External candidates for the vacant post of general secretary of the Association of University Teachers could be blocked by the union's executive committee.
The potential bar on outsiders emerged as battle lines began to be drawn over proposals for a merger with rival lecturers' union Natfhe.
The 24-strong AUT executive will decide on the process for the election at a meeting next month. Under the standard procedures for electing general secretaries, the union's rules allow it to open the post to external candidates.
But as outgoing general secretary David Triesman has left prematurely, to take up a job as the Labour Party's general secretary, the executive might implement procedures for a by-election that would exclude external candidates.
The executive is faction free, but views on a suggested merger with Natfhe and the suitability of potential internal candidates could polarise its deliberations about the process. AUT officers have yet to make their formal recommendation as to the election process.
There are few procedural precedents. Incumbents before Mr Triesman took the post in 1992 were appointed without election.
AUT president Natalie Fenton, who this week ruled herself out as a candidate, said the union must open the election to as wide a field as possible in accordance with equal opportunities best practice.
One executive member said it would be astounding if the competition was closed to outsiders, not least because there was a dearth of talent inside the AUT.
The bar could rule out an election campaign based on a merger.
One prominent potential candidate for the general secretary's job is Tom Wilson, head of Natfhe's universities department, who supports a merger.
Mr Wilson, a former AUT assistant general secretary, has yet to comment on whether he wants to stand, but he has stressed that the election raises fresh hopes of a merger. He has made himself unpopular among some AUT members for what they perceived as attacks on old universities' privileges during his time at Natfhe.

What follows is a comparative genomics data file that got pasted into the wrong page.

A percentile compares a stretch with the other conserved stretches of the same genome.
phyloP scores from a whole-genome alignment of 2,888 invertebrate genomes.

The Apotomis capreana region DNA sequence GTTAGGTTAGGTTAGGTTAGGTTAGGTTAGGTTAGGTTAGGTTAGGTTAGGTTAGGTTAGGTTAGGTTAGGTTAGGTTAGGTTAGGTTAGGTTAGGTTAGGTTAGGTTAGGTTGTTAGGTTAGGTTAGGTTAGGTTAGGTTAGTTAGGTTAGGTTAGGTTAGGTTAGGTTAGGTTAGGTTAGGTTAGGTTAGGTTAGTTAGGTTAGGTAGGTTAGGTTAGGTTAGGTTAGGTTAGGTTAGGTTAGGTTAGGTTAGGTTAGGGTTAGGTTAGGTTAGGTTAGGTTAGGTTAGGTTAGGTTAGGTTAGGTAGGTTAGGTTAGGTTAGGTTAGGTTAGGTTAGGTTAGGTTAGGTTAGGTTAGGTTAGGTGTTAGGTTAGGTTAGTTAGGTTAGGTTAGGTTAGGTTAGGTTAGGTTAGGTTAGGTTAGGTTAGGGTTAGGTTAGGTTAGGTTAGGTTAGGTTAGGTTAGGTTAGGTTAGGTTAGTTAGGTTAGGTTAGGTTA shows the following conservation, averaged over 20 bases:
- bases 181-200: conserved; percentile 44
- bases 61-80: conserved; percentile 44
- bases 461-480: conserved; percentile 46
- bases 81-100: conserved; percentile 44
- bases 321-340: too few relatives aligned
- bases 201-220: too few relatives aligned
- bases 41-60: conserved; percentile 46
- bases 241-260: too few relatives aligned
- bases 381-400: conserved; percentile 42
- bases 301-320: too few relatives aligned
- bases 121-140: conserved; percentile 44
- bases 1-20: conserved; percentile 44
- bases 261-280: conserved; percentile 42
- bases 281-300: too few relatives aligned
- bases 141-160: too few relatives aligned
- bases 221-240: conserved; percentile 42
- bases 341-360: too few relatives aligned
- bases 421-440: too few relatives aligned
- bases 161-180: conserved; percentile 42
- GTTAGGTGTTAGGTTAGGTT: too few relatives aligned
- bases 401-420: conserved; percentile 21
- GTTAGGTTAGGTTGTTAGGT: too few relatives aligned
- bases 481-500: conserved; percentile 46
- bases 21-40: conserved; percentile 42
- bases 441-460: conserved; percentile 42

At least two key executive members openly oppose a merger: Philip Burgess, a psychologist at Dundee University, and Peter Borcherds, of Birmingham University, who is stepping down from the executive next month. Dr Borcherds opposed Mr Triesman's move for a "confederation" with Natfhe at his election in 1992.
Others are known to be pro-merger. Birmingham's Gargi Bhattacharyya said that a merger would be better for members and the sector.
Two other executive members confirmed they supported merger plans but asked not to be named.
So far, no one has declared an intention to run. Outgoing AUT president Alan Carr and executive member Penny Holloway have been mooted as potential candidates. Neither was available for comment as The THES went to press.
Whether the election is restricted to internal candidates or open, the AUT is likely to be without an official leader until early next year. The election process will start in early October and elections are expected in late November or early December.
Assistant general secretary Paul Cottrell, who is expected to be a candidate, will stand in as acting general secretary.